Williams had a peculiar position within the Alvin Ailey American Dance Theater in that he always danced solo. "I don't partner," he told Ailey early in his career, and as a result "I never got a lot to dance because he always had to create something special for me. I didn't grow up picking up women—that wasn't my cup of tea. I was a dancer." Ailey not only assented to this preference but also developed a memorable series of solos for Williams. Among them were the role of Lazarus rising from the dead in Mary Lou's Mass (1971, to a religious piece by jazz composer Mary Lou Williams) and that of South African anti-apartheid activist Nelson Mandela in 1986's Survivors. His most famous Ailey dance, however, was another that he took over and made his own: in "I Want to Be Ready," from Revelations, he danced to a spiritual about laying sin aside. "Williams's specialty is contained emotion, and that was perfect for this soul-testing dance," noted the New Yorker.
Dance is a physically punishing profession that frequently forces its practitioners to end their careers in their 30s or 40s, but Williams's slender, five-feet-eight, 130-pound frame seemed indestructible. He continued to dance with the Ailey company after Ailey's death in 1989, and eventually he and the new director, Ailey protégé Judith Jamison, were the only remaining veterans of the company's early days. When he retired in 2005 after 44 years of dancing, he knew of no other dancer in the United States with a longer career, and he was certainly among the most durable dancers in the entire world. A special Ailey company concert, performed at the end of 2004 to a packed City Center auditorium, paid tribute to his contributions.
Williams's retirement from the company did not mark the end of his dance career. With dancers Gus Solomons Jr. and Carmen de Lavallade, both over 60, he formed Paradigm Dance Company. The company grew, he told Stranahan, as "an accident" after a one-time appearance by the three on a program mounted by a company called Dancers Over Forty, but the concept took hold. New York Times critic Jennifer Dunning noted after a 2006 Paradigm performance at New York's Symphony Space that the company "sought to use the seasoned gifts of mature dance artists who may no longer be able to whip off a double pirouette but know nuance like nobody's business." Williams remained active as a teacher as well, and he had lost none of his enthusiasm for dancing. "Good Lord. I love it," he told Stranahan. "I absolutely love it. I think God gave me a talent and if I don't use it, shame on me. That's the way I look at it. I love dancing, I love performing, and I can still do it, why not? Why not?"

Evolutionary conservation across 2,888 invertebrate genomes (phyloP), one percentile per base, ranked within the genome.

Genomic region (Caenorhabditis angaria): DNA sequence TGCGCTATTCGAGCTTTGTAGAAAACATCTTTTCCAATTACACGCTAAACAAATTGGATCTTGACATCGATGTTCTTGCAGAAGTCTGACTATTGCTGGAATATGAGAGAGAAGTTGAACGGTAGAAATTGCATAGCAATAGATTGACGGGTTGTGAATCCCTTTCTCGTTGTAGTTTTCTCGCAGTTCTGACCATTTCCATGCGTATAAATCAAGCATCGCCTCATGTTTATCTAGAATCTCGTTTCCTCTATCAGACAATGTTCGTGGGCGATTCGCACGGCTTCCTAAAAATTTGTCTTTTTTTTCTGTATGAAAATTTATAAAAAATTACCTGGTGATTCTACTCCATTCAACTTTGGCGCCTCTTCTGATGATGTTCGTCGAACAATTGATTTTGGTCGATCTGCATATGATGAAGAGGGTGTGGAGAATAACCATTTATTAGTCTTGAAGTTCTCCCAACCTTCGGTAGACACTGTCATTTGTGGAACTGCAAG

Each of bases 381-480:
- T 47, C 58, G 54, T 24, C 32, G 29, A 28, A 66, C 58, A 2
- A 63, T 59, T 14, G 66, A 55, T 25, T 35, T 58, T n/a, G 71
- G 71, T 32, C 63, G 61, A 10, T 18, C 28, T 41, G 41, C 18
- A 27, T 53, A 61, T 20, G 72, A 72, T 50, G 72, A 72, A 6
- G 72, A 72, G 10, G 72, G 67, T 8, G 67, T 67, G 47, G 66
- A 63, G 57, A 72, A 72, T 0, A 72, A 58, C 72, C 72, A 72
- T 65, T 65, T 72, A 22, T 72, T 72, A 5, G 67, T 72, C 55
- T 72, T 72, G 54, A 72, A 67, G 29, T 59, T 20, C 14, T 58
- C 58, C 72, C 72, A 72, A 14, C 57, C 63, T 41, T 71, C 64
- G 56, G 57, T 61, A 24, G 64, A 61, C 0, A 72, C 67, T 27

At a Glance …
Born on August 18, 1938, in New York, NY; son of Ivan (a carpenter) and Austra Williams. Education: High School of the Performing Arts, New York, 1958; attended Juilliard School, New York; studied dance in studio of Martha Graham.
Dancer, 1959-; Martha Graham Dance Company, New York, dancer, 1961; Alvin Ailey American Dance Theater, dancer, 1963-2005; Paradigm Dance Company, co-founder (with Gus Solomons Jr. and Carmen de Lavallade), 2005-.
Dance Magazine Award, 1997.
Booking Agent—c/o Ken Maldonado, Zia Artists, 506 Fort Washington Avenue, 1H, New York, NY 10033; Web—www.paradigm-nyc.org.
Congo Tango Palace, Talley Beatty.
Love Songs, Alvin Ailey.
Mary Lou's Mass, Alvin Ailey.
Reflections in D, Alvin Ailey.
Revelations, Alvin Ailey (includes Williams solo "I Want to Be Ready").
A Song for You, Alvin Ailey.
Survivors, Alvin Ailey.
Three Black Kings, Alvin Ailey.
International Dictionary of Modern Dance, St. James, 1998.
Dance Magazine, December 1997.
New Yorker, May 9, 2005, p. 34.
New York Times, December 13, 1984, p. C22; December 22, 2003, p. E1; December 31, 2004, p. E2; April 22, 2006, p. B11.
"Dudley Williams, A Life Spent Onstage," National Public Radio,www.npr.org/templates/story/story.php?storyId=4249143 (March 20, 2007).
"Free to Dance: Dudley Williams," Public Broadcasting System,www.pbs.org/wnet/freetodance/biographies/dwilliams.htm. (March 13, 2007).
"I Can Still Do It," AARP Bulletin,www.aarp.org/bulletin/yourlife/i_can_still_do_it.html (March 13, 2007).
—James M. Manheim